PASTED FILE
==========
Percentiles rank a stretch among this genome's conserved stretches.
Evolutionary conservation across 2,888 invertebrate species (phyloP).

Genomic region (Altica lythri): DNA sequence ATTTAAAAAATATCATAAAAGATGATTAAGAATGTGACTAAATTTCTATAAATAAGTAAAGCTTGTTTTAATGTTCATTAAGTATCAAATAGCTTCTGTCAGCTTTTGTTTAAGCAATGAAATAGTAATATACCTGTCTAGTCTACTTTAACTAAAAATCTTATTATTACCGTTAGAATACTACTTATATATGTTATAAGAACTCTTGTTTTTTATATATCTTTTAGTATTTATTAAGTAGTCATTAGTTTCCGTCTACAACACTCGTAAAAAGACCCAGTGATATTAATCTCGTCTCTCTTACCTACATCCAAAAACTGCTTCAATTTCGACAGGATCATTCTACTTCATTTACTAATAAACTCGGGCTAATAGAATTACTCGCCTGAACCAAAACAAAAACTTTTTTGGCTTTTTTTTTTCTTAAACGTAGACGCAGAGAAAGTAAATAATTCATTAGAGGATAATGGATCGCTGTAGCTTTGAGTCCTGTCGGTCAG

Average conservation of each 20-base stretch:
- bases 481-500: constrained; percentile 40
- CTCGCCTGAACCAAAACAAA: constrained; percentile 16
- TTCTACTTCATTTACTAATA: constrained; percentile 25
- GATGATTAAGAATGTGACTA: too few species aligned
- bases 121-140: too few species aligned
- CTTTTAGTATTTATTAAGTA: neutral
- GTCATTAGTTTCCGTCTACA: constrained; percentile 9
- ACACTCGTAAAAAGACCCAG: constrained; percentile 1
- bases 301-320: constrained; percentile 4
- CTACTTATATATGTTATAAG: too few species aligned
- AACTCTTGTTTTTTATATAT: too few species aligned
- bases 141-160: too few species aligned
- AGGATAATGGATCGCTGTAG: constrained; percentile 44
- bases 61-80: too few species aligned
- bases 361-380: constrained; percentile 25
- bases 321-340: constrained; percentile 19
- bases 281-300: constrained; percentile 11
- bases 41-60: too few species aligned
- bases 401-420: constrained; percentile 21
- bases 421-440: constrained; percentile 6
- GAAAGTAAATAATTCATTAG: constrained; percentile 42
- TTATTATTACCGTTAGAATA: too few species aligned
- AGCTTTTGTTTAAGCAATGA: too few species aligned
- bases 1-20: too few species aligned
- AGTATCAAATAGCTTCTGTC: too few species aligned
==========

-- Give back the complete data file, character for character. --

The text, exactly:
Percentiles rank a stretch among this genome's conserved stretches.
Evolutionary conservation across 2,888 invertebrate species (phyloP).

Genomic region (Altica lythri): DNA sequence ATTTAAAAAATATCATAAAAGATGATTAAGAATGTGACTAAATTTCTATAAATAAGTAAAGCTTGTTTTAATGTTCATTAAGTATCAAATAGCTTCTGTCAGCTTTTGTTTAAGCAATGAAATAGTAATATACCTGTCTAGTCTACTTTAACTAAAAATCTTATTATTACCGTTAGAATACTACTTATATATGTTATAAGAACTCTTGTTTTTTATATATCTTTTAGTATTTATTAAGTAGTCATTAGTTTCCGTCTACAACACTCGTAAAAAGACCCAGTGATATTAATCTCGTCTCTCTTACCTACATCCAAAAACTGCTTCAATTTCGACAGGATCATTCTACTTCATTTACTAATAAACTCGGGCTAATAGAATTACTCGCCTGAACCAAAACAAAAACTTTTTTGGCTTTTTTTTTTCTTAAACGTAGACGCAGAGAAAGTAAATAATTCATTAGAGGATAATGGATCGCTGTAGCTTTGAGTCCTGTCGGTCAG

Average conservation of each 20-base stretch:
- bases 481-500: constrained; percentile 40
- CTCGCCTGAACCAAAACAAA: constrained; percentile 16
- TTCTACTTCATTTACTAATA: constrained; percentile 25
- GATGATTAAGAATGTGACTA: too few species aligned
- bases 121-140: too few species aligned
- CTTTTAGTATTTATTAAGTA: neutral
- GTCATTAGTTTCCGTCTACA: constrained; percentile 9
- ACACTCGTAAAAAGACCCAG: constrained; percentile 1
- bases 301-320: constrained; percentile 4
- CTACTTATATATGTTATAAG: too few species aligned
- AACTCTTGTTTTTTATATAT: too few species aligned
- bases 141-160: too few species aligned
- AGGATAATGGATCGCTGTAG: constrained; percentile 44
- bases 61-80: too few species aligned
- bases 361-380: constrained; percentile 25
- bases 321-340: constrained; percentile 19
- bases 281-300: constrained; percentile 11
- bases 41-60: too few species aligned
- bases 401-420: constrained; percentile 21
- bases 421-440: constrained; percentile 6
- GAAAGTAAATAATTCATTAG: constrained; percentile 42
- TTATTATTACCGTTAGAATA: too few species aligned
- AGCTTTTGTTTAAGCAATGA: too few species aligned
- bases 1-20: too few species aligned
- AGTATCAAATAGCTTCTGTC: too few species aligned